Stag Lord said:
Well =- i have to admit that I am kind of pumped to see this movie. There is no way the film adaptation can capture the depth and nuance of the comics, but the visual mpact should still be there.
I do wionder if the movie will pack much of a punch thematically. As i have emntioned here on these boards before - re-reading the books left me a little underwhelmed. The urgency and immediacy of the plot had been diminished with the passage of time and real life events.
See, I don't see it in the same light. The story brings me back to the 80s, and the cold war paranoia (which, in many ways, is similar to the threat of terrorim today, or even the posible resurgence of a "super-power" Russia, as Putin seems to be bent on). I had this same quick discussion with a guy I work with today who also brought up the 80s Cold War bit, and I related it to 1984 -- just because we have progressed past the time of the story, doesn't mean the story itself is any less impactful.
The whole reason for Veidt's actions to bring about peace are all based on the idea of Mutual Assured Destruction, which is definetly a Cold War/80's concept. Yet the history of the characters, the themes they represent, the innovations of the story -- and here I refer primarily to things like the interwoven Black Freighter meta-story, the end of chapter supplemental materials, the near subliminal repetition of the blood on smily face image reflected in everything from coffee cups to snow globes -- these are the thigns tht make the comic timeless. And, ultimately, what makes the original story itself unfilmable. Thus, any film version of Watchmen is simply a re-imagining of the story. And that's fine with me.
There were plenty of people involved with the prject who wanted to update the movie to the modern day, to set it against the War on Terror instead of the Cold War. heck, I wasted hours figuring out the ways to do this in the story. You don't have to change anything about the outcome of the story, just the reason why Veidt feels he has to force the world to accept peace. But then it really wouldn't be Watchmen.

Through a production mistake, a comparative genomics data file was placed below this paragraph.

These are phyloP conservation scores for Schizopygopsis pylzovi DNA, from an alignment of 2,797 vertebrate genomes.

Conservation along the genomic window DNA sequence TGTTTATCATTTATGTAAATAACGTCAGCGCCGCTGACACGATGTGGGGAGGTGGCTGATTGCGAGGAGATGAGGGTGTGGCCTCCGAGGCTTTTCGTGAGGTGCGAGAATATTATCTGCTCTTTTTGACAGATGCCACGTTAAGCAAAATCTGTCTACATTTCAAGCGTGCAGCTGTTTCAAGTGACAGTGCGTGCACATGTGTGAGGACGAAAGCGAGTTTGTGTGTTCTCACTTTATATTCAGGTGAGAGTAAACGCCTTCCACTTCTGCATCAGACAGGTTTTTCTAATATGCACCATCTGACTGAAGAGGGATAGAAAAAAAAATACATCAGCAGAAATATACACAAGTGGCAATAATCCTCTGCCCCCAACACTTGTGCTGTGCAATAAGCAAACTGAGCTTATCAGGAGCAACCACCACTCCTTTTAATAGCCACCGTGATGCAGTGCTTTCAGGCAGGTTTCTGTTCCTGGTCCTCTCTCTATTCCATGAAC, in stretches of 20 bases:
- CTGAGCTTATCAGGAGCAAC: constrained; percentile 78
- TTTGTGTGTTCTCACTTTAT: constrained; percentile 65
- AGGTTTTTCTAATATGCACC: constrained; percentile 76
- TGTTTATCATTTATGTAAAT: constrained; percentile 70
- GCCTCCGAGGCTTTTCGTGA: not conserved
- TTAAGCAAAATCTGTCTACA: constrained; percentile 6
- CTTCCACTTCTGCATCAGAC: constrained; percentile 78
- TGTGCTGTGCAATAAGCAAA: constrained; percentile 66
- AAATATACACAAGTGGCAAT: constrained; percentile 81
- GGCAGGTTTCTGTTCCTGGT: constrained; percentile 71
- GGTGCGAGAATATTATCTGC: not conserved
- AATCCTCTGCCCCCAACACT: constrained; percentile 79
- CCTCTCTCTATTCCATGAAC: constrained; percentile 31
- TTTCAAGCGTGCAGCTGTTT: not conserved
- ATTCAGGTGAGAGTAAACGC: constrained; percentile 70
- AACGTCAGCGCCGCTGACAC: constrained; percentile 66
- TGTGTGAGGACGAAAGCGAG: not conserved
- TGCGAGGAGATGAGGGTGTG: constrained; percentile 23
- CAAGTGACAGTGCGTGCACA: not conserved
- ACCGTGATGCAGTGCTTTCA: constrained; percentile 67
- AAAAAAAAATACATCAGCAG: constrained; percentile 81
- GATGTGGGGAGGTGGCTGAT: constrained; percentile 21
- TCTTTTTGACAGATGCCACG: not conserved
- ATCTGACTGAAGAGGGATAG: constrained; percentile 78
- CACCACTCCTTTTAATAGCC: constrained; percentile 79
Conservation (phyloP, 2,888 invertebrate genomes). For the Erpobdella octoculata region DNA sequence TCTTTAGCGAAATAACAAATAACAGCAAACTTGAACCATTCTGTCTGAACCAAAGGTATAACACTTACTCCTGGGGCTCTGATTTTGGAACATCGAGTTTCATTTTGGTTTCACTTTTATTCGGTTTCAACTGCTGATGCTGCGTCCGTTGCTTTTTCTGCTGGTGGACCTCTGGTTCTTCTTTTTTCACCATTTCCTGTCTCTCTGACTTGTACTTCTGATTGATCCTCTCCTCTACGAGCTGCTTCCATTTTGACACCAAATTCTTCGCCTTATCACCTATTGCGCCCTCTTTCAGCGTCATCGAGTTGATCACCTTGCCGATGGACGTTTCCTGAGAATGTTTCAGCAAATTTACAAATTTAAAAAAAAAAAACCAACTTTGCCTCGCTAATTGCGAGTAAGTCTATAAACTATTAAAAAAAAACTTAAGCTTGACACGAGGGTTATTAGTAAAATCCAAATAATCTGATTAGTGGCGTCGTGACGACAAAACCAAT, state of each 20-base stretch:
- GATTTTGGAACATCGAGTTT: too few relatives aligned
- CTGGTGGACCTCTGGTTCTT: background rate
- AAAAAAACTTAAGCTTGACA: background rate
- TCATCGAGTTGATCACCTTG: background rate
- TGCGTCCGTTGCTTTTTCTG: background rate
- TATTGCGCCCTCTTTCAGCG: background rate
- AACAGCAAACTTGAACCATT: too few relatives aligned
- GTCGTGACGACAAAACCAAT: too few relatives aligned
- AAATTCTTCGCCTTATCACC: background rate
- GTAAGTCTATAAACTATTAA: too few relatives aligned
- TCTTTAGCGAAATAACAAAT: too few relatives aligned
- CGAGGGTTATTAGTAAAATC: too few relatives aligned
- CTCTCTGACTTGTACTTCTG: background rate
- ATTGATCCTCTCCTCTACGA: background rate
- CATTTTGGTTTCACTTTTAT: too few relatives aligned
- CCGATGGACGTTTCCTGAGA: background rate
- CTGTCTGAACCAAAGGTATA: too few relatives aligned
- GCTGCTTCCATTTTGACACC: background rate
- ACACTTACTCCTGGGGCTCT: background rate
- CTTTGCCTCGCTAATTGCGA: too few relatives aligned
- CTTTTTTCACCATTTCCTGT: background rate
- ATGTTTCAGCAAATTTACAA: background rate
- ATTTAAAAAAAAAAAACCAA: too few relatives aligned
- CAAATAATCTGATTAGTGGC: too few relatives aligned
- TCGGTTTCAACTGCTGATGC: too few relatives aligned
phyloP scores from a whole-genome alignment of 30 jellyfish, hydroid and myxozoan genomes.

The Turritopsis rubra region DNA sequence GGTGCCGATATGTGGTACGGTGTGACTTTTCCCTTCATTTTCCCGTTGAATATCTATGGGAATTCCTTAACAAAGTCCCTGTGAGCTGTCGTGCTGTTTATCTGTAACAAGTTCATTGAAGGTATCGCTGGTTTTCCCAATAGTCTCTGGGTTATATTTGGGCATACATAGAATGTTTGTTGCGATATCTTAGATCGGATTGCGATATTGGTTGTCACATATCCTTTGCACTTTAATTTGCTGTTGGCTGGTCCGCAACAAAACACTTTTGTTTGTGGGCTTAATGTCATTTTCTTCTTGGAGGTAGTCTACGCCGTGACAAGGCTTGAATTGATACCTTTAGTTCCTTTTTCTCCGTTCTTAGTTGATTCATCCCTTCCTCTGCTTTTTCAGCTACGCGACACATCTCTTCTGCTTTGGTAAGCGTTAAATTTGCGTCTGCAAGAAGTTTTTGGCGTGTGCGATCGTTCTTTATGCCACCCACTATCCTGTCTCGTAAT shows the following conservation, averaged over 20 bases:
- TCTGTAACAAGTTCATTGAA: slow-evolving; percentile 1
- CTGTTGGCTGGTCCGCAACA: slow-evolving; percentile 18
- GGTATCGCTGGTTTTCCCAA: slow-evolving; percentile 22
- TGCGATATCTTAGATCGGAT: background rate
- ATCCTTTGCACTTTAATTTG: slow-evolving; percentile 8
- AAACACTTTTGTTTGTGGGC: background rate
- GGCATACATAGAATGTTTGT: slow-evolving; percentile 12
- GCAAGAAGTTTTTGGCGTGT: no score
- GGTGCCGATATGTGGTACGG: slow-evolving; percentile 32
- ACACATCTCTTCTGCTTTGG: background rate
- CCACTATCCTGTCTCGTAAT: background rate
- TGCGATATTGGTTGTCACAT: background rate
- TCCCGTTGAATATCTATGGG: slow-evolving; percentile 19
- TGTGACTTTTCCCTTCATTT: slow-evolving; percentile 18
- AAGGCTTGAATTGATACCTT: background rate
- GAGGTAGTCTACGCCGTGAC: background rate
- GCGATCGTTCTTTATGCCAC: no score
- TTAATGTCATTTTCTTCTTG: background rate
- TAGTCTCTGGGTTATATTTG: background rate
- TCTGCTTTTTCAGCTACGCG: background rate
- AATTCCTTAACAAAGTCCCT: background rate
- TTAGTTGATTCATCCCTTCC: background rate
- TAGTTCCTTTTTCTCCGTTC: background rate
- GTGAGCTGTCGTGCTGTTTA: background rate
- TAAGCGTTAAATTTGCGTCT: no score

I'm glad that Zack has taken the view that he needs to keep as many elements as possible for the movie. I'm a little saddened that we won't see the Giant Squid in the film (just like I was disappointed that Galactus was just a cloud of Space Dust and not some gigantic humanoidal figure in the last FF film), but I want to see what Zack and team came up with. About 12-15 years I picked up a bootleg script writen by Sam Hamm from a previous attempt at making the film -- and it was horrendous! It changed so much about the characters, totally ignored the Sally-Eddie-Laurie triangle that was such an integral part of the story, and the ending was all about Veidt trying to change time to stop Jon from becoming Dr. Manhattan (and the worst ending I have ever read). But what I have seen about this movie gives me great hope.
Watchmen is my favorite comic book of all time. I re-read it last July, and everytime I do this I discover something new abot the story, or something I forgot. I have suggested this comic to many people -- some don't "get it" right away, and stop reading after a few issues. But even people who weren't born when the story was first written by the end understand the story, and are blown away by it. It may have lost something over time, but I don't think the story itself suffers for being tied into the 80s. And I fully expect this movie to be awesome!